Installing modules with cpanminus

[ Perl tips index ]
[ Subscribe to Perl tips ]

One of Perl's greatest advantages is the CPAN — tens of thousands of freely available modules to help you solve almost any problem imaginable. However installing CPAN modules hasn't always been as straightforward as it should be... until cpanminus.

App::Cpanminus, or just cpanm, is a fast, lightweight, pure-perl CPAN installer. Its features are numerous, including:

Installing cpanm is easy. You can go to and save page returned to you, or—if you have curl or wget installed—run:

    curl -L | perl - --self-upgrade


    wget -O - | perl - --self-upgrade

Using cpanm with local::lib

The best way to use cpanm is with local::lib, which provides a simple and straightforward way to have a local repository of modules, without need for root access. The easiest way to use local::lib is simply to load the module by itself, and then copy the results into your relevant shell .rc file. For example:

    $ perl -Mlocal::lib
    export PERL_LOCAL_LIB_ROOT="/home/pjf/perl5";
    export PERL_MB_OPT="--install_base /home/pjf/perl5";
    export PERL_MM_OPT="INSTALL_BASE=/home/pjf/perl5";
    export PERL5LIB="/home/pjf/perl5/lib/perl5/i686-linux-gnu-thread-multi:/home/pjf/perl5/lib/perl5:$PERL5LIB";
    export PATH="/home/pjf/perl5/bin:$PATH";

With these commands in your .bashrc (or equivalent) file, there's no need to load local::lib at all; Perl (and cpanm) will be able to find your modules all by themselves.

Installing modules with cpanm

Once you have cpanm, installing a module and its dependencies are easy. For example, to install the most excellent Moose object oriented framework, just run:

    cpanm Moose

Rather than the pages of output you'd expect from other installers, you can expect a very concise report. My system already has Moose, so it gets upgraded:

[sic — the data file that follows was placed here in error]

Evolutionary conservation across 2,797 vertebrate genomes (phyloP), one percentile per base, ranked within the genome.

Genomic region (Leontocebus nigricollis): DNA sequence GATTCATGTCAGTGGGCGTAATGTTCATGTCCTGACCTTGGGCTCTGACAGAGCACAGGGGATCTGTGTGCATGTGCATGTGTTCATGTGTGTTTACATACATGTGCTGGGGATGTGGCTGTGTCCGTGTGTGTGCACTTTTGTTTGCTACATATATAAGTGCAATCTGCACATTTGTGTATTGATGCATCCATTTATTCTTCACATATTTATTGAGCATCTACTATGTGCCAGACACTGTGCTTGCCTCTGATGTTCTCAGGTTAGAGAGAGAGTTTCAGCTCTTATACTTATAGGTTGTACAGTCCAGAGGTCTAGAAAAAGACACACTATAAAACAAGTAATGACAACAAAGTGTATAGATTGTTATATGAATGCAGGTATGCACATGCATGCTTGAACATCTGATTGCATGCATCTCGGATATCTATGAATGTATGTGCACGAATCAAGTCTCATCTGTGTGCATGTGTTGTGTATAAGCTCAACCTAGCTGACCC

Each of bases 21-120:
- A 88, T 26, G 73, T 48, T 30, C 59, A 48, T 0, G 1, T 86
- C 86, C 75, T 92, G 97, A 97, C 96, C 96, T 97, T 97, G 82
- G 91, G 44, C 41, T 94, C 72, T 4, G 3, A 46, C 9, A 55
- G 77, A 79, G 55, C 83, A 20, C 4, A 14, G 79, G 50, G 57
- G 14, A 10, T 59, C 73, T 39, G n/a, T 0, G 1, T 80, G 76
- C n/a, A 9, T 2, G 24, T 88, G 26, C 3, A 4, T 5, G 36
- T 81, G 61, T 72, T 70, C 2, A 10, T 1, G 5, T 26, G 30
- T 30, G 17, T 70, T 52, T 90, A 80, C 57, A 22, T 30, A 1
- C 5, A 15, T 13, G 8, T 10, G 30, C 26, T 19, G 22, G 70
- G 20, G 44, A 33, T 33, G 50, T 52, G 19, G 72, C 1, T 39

Fetching ... OK
    Configuring Moose-2.0402 ... OK
    Building and testing Moose-2.0402 for Moose ... OK
    Successfully installed Moose-2.0402 (upgraded from 2.0401)

On a fresh system, cpanm would also install Moose and all its dependencies, with absolutely no action required by you whatsoever.

If you wish to install Moose for the whole system, and not just yourself, you can use:

    cpanm --sudo Moose

which will then use sudo to elevate your privileges when required to install modules to the system perl include path.

When things go wrong

In the unlikely case that something goes wrong, there's always a full log of cpanm's actions that you can find in ~/.cpanm/build.log. This can be invaluable in debugging what's gone wrong (often a module with undeclared dependencies), or if you just want to see the full output of the build operations.

Learn more

You can learn more about cpanminus by visiting its metacpan page at

[ Perl tips index ]
[ Subscribe to Perl tips ]

This Perl tip and associated text is copyright Perl Training Australia. You may freely distribute this text so long as it is distributed in full with this Copyright noticed attached.

If you have any questions please don't hesitate to contact us:

Phone: 03 9354 6001 (Australia)
International: +61 3 9354 6001

Valid XHTML 1.0 Valid CSS